As noted earlier, we're planning a cocktail or tea time after the session, for a small group by Zoom. Given the time of the sessions, these probably won't happen right afterwards, but perhaps at 5 or so EST, varying with the presenting authors' preferences. (And we'd probably skip a given session if the author opted out.)
Finally, here again is our schedule for the fall semester:
Monday, June 22, 2020
Given how the 2017 tax act changed the relevant law going forward, this case really was not cert-worthy. Plus, in my view and that of many of my colleagues in the international tax policy community, the taxpayer's case was extremely weak, even though it somehow won (unanimously!) at the Tax Court level. The view taken in Treasury regulations, to the effect that taxpayers could not (still further) game the cost-sharing regulations between themselves and tax haven subsidiaries by disregarding incentive compensation, was clearly correct on the merits, and had ample support within relevant existing law.
Plus, the taxpayer's challenge to the adequacy of the Treasury / IRS response to their (in my view) feeble arguments at the Notice & Comment stage not only was itself feeble, but threatened to undermine Treasury preambles as a useful document for taxpayers, by converting them from an explanation that tries to be helpful into a pre-litigation document.
Had the Supreme Court granted cert here, it would probably have betokened either confusion on their part, or a breathless eagerness to find cudgels to throw at the IRS and Treasury (or perhaps regulatory discretion more generally).
Insofar as there are still open disputes on the Altera issue winding their way either through the audit process or the courts, one hopes that all parties will have the good sense simply to settle them without much further ado - perhaps on IRS-friendly terms given the case's 9th Circuit outcome.
"U.S. companies brought home $124 billion in foreign profits in this year’s first quarter, the highest level since an immediate rush after the 2017 tax law, according to data released Friday by the Commerce Department.
"The repatriations, made just as the coronovirus-related recession was starting, were a sign of how much companies may have needed cash in their U.S. operations."
This is interesting in relation to thinking about international tax policy, as it reminds us of how contingent and changeable our core assumptions may be, even if based on years of observation and experience. Let me back up to explain.
Until the 2017 tax act, U.S. international tax law had a rule called deferral, under which foreign source income (FSI) earned through foreign subsidiaries wasn't taxable to the U.S. parents until it was repatriated for tax purposes, such as through the payment of a dividend. The rule's origins rested on absurd formalism: the notion that there was actually a meaningful separation between a U.S. parent and wholly-owned foreign subsidiaries (as distinct from foreign branches), simply because they were separate legal entities. The reason the rule persisted for so long was that it was generally contested (both politically and intellectually) how resident multinationals' FSI ought to be taxed, given that (a) the companies' domestic source income was (at least in principle) being taxed here, and (b) nonresident companies' FSI (from our perspective) wasn't being taxed here.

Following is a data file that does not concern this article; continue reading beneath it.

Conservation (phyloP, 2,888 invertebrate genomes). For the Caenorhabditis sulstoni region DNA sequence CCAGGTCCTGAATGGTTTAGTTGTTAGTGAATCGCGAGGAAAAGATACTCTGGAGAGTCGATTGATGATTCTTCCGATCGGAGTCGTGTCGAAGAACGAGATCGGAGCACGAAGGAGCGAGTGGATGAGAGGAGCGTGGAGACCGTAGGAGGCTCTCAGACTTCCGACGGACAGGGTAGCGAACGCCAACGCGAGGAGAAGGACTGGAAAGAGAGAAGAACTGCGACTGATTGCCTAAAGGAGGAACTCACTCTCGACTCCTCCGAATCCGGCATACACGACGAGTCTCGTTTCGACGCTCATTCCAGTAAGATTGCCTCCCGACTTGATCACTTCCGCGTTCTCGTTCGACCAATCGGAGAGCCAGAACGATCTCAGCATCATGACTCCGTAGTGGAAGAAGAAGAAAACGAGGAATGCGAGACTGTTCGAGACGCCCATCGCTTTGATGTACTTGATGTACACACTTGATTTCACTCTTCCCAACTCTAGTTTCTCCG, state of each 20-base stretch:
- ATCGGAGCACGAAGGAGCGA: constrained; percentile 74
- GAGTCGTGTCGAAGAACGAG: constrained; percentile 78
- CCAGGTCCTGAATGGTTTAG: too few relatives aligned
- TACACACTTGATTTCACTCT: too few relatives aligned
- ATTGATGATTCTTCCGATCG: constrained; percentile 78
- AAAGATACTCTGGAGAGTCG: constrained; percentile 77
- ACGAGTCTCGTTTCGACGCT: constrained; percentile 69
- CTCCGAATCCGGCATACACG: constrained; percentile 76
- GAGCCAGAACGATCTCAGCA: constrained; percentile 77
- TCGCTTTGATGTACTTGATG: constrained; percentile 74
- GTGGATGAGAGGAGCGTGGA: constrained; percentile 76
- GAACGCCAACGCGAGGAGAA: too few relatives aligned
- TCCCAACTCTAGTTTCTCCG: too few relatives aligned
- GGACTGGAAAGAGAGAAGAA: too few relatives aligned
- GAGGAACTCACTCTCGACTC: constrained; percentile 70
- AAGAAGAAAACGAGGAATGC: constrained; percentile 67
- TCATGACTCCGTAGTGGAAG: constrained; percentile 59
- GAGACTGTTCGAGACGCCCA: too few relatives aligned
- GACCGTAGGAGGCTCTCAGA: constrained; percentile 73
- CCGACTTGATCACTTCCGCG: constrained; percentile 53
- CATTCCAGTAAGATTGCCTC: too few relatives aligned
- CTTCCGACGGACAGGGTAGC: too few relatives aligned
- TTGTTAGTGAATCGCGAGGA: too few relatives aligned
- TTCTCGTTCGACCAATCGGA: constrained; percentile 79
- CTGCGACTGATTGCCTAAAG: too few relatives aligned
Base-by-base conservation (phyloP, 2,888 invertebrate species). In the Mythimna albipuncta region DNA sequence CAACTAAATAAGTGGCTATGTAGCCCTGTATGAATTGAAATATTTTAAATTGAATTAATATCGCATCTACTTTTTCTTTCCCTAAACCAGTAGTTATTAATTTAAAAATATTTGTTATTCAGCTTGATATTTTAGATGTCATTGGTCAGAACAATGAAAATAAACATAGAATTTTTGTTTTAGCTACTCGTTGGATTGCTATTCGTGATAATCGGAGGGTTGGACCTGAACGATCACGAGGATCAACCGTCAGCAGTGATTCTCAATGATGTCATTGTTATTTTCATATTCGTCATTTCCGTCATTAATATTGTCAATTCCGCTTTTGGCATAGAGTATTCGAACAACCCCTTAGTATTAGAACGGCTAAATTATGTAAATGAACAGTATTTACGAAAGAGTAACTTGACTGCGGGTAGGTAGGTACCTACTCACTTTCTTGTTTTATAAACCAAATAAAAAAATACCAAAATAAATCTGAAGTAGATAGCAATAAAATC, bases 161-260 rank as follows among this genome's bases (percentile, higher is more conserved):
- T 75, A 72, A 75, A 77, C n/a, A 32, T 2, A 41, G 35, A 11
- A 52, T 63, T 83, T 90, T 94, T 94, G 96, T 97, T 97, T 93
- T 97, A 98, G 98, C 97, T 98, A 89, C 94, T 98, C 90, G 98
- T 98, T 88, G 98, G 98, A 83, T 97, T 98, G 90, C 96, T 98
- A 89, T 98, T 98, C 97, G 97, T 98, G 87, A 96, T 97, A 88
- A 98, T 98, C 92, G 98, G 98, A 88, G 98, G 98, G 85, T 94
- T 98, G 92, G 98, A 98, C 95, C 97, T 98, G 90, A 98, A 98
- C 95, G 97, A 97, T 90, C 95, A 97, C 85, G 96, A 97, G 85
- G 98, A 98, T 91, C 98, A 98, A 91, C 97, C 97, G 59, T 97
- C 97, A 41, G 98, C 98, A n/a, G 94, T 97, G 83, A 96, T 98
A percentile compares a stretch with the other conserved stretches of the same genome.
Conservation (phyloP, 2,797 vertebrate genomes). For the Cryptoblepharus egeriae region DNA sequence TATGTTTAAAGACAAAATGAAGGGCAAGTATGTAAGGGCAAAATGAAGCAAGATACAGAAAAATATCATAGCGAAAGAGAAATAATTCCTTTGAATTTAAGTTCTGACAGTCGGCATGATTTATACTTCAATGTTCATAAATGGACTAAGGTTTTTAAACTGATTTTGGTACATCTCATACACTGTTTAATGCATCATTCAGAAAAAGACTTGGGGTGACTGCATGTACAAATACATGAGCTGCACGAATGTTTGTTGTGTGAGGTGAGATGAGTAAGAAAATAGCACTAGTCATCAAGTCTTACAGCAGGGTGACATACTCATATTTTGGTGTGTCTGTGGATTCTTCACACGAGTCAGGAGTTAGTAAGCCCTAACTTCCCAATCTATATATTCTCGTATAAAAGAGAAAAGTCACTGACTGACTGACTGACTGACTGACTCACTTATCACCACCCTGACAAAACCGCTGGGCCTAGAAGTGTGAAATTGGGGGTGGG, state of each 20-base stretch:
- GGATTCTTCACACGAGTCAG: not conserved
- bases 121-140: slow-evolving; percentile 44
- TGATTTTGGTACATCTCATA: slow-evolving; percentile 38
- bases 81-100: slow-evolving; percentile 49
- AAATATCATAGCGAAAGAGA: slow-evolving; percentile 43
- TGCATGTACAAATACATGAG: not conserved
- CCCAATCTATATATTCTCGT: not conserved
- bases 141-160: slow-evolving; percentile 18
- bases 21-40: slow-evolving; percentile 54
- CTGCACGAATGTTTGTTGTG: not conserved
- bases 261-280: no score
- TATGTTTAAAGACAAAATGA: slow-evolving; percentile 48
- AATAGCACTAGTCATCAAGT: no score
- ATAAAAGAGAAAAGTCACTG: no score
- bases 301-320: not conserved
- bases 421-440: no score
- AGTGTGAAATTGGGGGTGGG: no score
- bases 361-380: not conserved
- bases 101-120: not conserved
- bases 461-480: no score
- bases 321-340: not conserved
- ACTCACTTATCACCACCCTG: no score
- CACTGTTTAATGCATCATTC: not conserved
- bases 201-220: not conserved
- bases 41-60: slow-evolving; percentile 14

So maintaining deferral, subject to the repatriation tax, was an absurd ceasefire in place that persisted simply because how best to replace it was unclear. The 2017 tax act, for all its faults and foibles, did at least offer up some sort of solution, in which deferral was repealed but the domestic taxability of resident companies' FSI otherwise increased (through the transition tax plus the enactment of GILTI).
One common assumption that guided the entire debate was that US multinationals'' repatriation decisions were extremely tax-elastic. At the core, repatriation is completely meaningless economically IF their internal capital markets function entire seamlessly. While it was known that this wasn't 100% true - causing "lock-in," as companies awaited tax holidays or the repeal of deferral - to create some deadweight loss - it was deemed sufficiently true to be a good basic operating assumption, subject to one's remaining aware of the need for nuance. Second, it was thought to be the case that big U.S. companies generally weren't enormously cash-constrained, and that, for example, even if their U.S. domestic investments were sometimes quite low, e.g., during recent recessions before the current one, this had more to do with a shortage of appealing investment opportunities than of cash.
Maybe this time would have been different. That is, consider again the $124 billion that just came home due to an apparent rise in hunger for available cash. (If it was brought home for other reasons, such as fearing that the funds would be less "safe" otherwise, that might not change the analysis).
This money came home in the absence of adverse tax consequences - at least, from the repatriation itself; subsequent tax burdens from how the cash is used may still end up being affected. So we don't know how much of it would have come home in the presence of a repatriation tax (which would itself have depended on the companies' broader tax positions and ability to use further tax planning).
But if we accept that bringing the money home did matter more than it usually would have, then we get two likely conclusions: